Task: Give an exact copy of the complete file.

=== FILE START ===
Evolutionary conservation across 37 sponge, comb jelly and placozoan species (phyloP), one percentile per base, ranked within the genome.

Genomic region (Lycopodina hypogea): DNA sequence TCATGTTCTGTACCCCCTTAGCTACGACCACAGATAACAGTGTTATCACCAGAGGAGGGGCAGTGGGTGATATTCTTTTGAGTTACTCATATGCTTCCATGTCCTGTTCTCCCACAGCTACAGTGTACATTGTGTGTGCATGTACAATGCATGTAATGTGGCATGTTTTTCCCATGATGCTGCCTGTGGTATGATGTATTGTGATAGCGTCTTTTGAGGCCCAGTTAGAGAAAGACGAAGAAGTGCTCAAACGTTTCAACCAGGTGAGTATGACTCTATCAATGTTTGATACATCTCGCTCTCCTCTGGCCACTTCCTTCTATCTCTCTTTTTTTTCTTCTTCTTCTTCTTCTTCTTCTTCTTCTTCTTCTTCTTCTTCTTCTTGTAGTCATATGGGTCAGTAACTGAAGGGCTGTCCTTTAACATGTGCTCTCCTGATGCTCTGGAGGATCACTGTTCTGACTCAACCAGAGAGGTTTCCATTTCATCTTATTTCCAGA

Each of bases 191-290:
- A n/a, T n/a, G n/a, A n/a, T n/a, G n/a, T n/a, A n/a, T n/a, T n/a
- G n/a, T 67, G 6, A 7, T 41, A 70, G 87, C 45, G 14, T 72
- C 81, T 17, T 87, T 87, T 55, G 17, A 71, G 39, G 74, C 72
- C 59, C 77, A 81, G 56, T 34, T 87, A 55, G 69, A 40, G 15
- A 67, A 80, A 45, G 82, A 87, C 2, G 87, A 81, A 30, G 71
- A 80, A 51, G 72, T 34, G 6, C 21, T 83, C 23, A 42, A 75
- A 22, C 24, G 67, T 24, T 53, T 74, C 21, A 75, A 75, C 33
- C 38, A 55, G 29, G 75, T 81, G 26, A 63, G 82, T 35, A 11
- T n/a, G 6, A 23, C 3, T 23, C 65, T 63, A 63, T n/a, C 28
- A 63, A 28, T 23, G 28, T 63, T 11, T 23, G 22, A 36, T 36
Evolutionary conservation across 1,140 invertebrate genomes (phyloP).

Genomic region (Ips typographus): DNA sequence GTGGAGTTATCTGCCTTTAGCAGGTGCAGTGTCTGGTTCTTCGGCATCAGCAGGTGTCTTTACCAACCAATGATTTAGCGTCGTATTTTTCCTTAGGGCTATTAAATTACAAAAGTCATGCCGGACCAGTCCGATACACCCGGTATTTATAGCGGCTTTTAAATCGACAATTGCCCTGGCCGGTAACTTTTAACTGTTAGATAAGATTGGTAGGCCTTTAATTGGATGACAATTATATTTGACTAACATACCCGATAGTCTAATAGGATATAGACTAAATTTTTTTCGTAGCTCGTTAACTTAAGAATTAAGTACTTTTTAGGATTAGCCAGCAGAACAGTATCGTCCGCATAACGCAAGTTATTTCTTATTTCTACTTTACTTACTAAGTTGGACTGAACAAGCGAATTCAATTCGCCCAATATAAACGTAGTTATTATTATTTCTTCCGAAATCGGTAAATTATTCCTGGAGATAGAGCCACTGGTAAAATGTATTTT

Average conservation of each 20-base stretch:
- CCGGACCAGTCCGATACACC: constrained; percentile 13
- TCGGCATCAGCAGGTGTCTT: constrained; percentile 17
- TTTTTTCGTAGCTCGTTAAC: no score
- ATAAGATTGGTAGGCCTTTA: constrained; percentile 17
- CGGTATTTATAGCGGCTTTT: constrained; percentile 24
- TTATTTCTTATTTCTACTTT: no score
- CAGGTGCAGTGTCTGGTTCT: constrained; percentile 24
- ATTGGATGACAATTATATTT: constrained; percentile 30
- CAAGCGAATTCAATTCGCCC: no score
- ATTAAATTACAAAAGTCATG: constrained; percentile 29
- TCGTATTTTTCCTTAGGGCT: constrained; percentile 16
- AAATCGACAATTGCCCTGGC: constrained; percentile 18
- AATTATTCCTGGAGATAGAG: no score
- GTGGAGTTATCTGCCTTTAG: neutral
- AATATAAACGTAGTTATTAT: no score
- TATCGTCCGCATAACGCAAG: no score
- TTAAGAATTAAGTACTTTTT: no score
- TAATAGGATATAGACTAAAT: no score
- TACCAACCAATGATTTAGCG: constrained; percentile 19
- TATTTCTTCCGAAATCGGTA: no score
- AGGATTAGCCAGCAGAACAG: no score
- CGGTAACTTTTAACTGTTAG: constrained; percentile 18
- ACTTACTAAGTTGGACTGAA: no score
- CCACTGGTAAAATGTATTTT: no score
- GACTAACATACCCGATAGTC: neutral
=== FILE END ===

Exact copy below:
Evolutionary conservation across 37 sponge, comb jelly and placozoan species (phyloP), one percentile per base, ranked within the genome.

Genomic region (Lycopodina hypogea): DNA sequence TCATGTTCTGTACCCCCTTAGCTACGACCACAGATAACAGTGTTATCACCAGAGGAGGGGCAGTGGGTGATATTCTTTTGAGTTACTCATATGCTTCCATGTCCTGTTCTCCCACAGCTACAGTGTACATTGTGTGTGCATGTACAATGCATGTAATGTGGCATGTTTTTCCCATGATGCTGCCTGTGGTATGATGTATTGTGATAGCGTCTTTTGAGGCCCAGTTAGAGAAAGACGAAGAAGTGCTCAAACGTTTCAACCAGGTGAGTATGACTCTATCAATGTTTGATACATCTCGCTCTCCTCTGGCCACTTCCTTCTATCTCTCTTTTTTTTCTTCTTCTTCTTCTTCTTCTTCTTCTTCTTCTTCTTCTTCTTCTTCTTGTAGTCATATGGGTCAGTAACTGAAGGGCTGTCCTTTAACATGTGCTCTCCTGATGCTCTGGAGGATCACTGTTCTGACTCAACCAGAGAGGTTTCCATTTCATCTTATTTCCAGA

Each of bases 191-290:
- A n/a, T n/a, G n/a, A n/a, T n/a, G n/a, T n/a, A n/a, T n/a, T n/a
- G n/a, T 67, G 6, A 7, T 41, A 70, G 87, C 45, G 14, T 72
- C 81, T 17, T 87, T 87, T 55, G 17, A 71, G 39, G 74, C 72
- C 59, C 77, A 81, G 56, T 34, T 87, A 55, G 69, A 40, G 15
- A 67, A 80, A 45, G 82, A 87, C 2, G 87, A 81, A 30, G 71
- A 80, A 51, G 72, T 34, G 6, C 21, T 83, C 23, A 42, A 75
- A 22, C 24, G 67, T 24, T 53, T 74, C 21, A 75, A 75, C 33
- C 38, A 55, G 29, G 75, T 81, G 26, A 63, G 82, T 35, A 11
- T n/a, G 6, A 23, C 3, T 23, C 65, T 63, A 63, T n/a, C 28
- A 63, A 28, T 23, G 28, T 63, T 11, T 23, G 22, A 36, T 36
Evolutionary conservation across 1,140 invertebrate genomes (phyloP).

Genomic region (Ips typographus): DNA sequence GTGGAGTTATCTGCCTTTAGCAGGTGCAGTGTCTGGTTCTTCGGCATCAGCAGGTGTCTTTACCAACCAATGATTTAGCGTCGTATTTTTCCTTAGGGCTATTAAATTACAAAAGTCATGCCGGACCAGTCCGATACACCCGGTATTTATAGCGGCTTTTAAATCGACAATTGCCCTGGCCGGTAACTTTTAACTGTTAGATAAGATTGGTAGGCCTTTAATTGGATGACAATTATATTTGACTAACATACCCGATAGTCTAATAGGATATAGACTAAATTTTTTTCGTAGCTCGTTAACTTAAGAATTAAGTACTTTTTAGGATTAGCCAGCAGAACAGTATCGTCCGCATAACGCAAGTTATTTCTTATTTCTACTTTACTTACTAAGTTGGACTGAACAAGCGAATTCAATTCGCCCAATATAAACGTAGTTATTATTATTTCTTCCGAAATCGGTAAATTATTCCTGGAGATAGAGCCACTGGTAAAATGTATTTT

Average conservation of each 20-base stretch:
- CCGGACCAGTCCGATACACC: constrained; percentile 13
- TCGGCATCAGCAGGTGTCTT: constrained; percentile 17
- TTTTTTCGTAGCTCGTTAAC: no score
- ATAAGATTGGTAGGCCTTTA: constrained; percentile 17
- CGGTATTTATAGCGGCTTTT: constrained; percentile 24
- TTATTTCTTATTTCTACTTT: no score
- CAGGTGCAGTGTCTGGTTCT: constrained; percentile 24
- ATTGGATGACAATTATATTT: constrained; percentile 30
- CAAGCGAATTCAATTCGCCC: no score
- ATTAAATTACAAAAGTCATG: constrained; percentile 29
- TCGTATTTTTCCTTAGGGCT: constrained; percentile 16
- AAATCGACAATTGCCCTGGC: constrained; percentile 18
- AATTATTCCTGGAGATAGAG: no score
- GTGGAGTTATCTGCCTTTAG: neutral
- AATATAAACGTAGTTATTAT: no score
- TATCGTCCGCATAACGCAAG: no score
- TTAAGAATTAAGTACTTTTT: no score
- TAATAGGATATAGACTAAAT: no score
- TACCAACCAATGATTTAGCG: constrained; percentile 19
- TATTTCTTCCGAAATCGGTA: no score
- AGGATTAGCCAGCAGAACAG: no score
- CGGTAACTTTTAACTGTTAG: constrained; percentile 18
- ACTTACTAAGTTGGACTGAA: no score
- CCACTGGTAAAATGTATTTT: no score
- GACTAACATACCCGATAGTC: neutral